But Hampstead was nothing compared to Bedford Park for the simple reason that the latter was born and flourished at a time of unprecedented (and never-to-be-repeated)greatness in British cultural life. From 1914, we ceded our global status to the Americans and the world would no longer feel it had to read English literature and learn of our ways. But, just before that moment, we were the cultural centre of the world, spawning and importing genius. Henry James, W B Yeats, Ezra Pound, Joseph Conrad, Ford Madox Ford, Edward Thomas, Stephen Crane, D H Lawrence, Thomas Hardy, H G Wells, Edward Elgar, Camille Pissarro, George Bernard Shaw, G K Chesterton and many, many more passed through or settled here. A fair number of them passed through Bedford Park. It even had its own pet revolutionary and murderer in “Stepniak” – Sergey Mikhailovich Kravchinsky – who had killed the chief of Russia’s secret police in St Petersburg in 1878.

As with Hampstead, its intellectual pretensions were often comical. Chesterton gently made the point at the opening of his 1908 novel The Man Who Was Thursday, set in Saffron Park, a lightly disguised version of Bedford Park. As he wrote, “It was described with some justice as an artistic colony, though it never in any definable way produced any art. But although its pretensions to be an intellectual centre were a little vague, its pretensions to be a pleasant place were quite indisputable.”

After 1918 Bedford Park went into decline and, by the start of the Second World War, it was known as a profoundly impoverished place. Postwar, this all began to change and its buildings are now fiercely protected by statute and local passion – new homeowners are given a handsome green logbook with the complete history of their house in order to make them feel suitably pious and proud. The area should, in my view, be a Unesco World Heritage Site. Its design is beautiful and globally unique and it is associated with genius. What more could they ask?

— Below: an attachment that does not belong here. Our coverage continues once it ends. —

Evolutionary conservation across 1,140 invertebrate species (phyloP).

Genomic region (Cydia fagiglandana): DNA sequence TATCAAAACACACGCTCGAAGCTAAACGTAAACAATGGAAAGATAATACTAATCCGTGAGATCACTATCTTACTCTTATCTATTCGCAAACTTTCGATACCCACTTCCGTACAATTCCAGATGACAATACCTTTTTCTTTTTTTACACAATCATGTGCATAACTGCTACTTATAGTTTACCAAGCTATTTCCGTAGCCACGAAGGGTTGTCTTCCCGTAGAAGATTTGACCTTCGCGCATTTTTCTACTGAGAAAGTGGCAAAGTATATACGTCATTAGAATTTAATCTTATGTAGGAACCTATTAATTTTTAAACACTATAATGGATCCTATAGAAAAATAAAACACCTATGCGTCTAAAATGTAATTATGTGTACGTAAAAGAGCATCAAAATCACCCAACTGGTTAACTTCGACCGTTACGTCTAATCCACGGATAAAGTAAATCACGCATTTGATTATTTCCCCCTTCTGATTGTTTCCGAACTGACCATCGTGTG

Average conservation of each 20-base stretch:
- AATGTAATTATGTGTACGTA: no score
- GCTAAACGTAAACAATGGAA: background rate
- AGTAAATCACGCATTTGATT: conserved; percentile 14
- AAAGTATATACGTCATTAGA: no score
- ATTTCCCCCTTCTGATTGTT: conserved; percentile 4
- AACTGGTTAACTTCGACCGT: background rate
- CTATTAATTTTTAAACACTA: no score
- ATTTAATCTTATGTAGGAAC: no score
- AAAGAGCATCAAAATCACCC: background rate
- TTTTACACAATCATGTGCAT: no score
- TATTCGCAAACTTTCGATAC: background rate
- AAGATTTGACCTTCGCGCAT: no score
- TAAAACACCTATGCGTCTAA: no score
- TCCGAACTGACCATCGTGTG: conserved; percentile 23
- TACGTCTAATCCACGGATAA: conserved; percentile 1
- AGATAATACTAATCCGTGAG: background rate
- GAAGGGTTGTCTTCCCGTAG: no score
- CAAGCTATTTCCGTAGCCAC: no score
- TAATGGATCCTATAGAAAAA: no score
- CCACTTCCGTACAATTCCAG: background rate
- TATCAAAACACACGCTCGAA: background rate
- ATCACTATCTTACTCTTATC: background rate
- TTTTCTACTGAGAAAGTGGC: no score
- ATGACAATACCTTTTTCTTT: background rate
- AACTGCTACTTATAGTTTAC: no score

The point about the place was that it was built as both a ’burb and a ’hood and that is what it still is. It unites what we have come to think of as opposites and, in doing so, Bedford Park created a distinctly British solution to the problems of the city. It is now a pricey place – not least because the City people it was originally built to serve have actually moved in. But it retains that feeling that Chesterton detected, of being a well-meaning little paradise, a kindly and fantastical backdrop for the living of the urban life.

Bryan Appleyard’s novel “Bedford Park” is newly published by Phoenix (£8.99)

This article first appeared in the 04 June 2014 issue of the New Statesman, 100 days to save Great Britain

JON BERKELEY
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The empire strikes back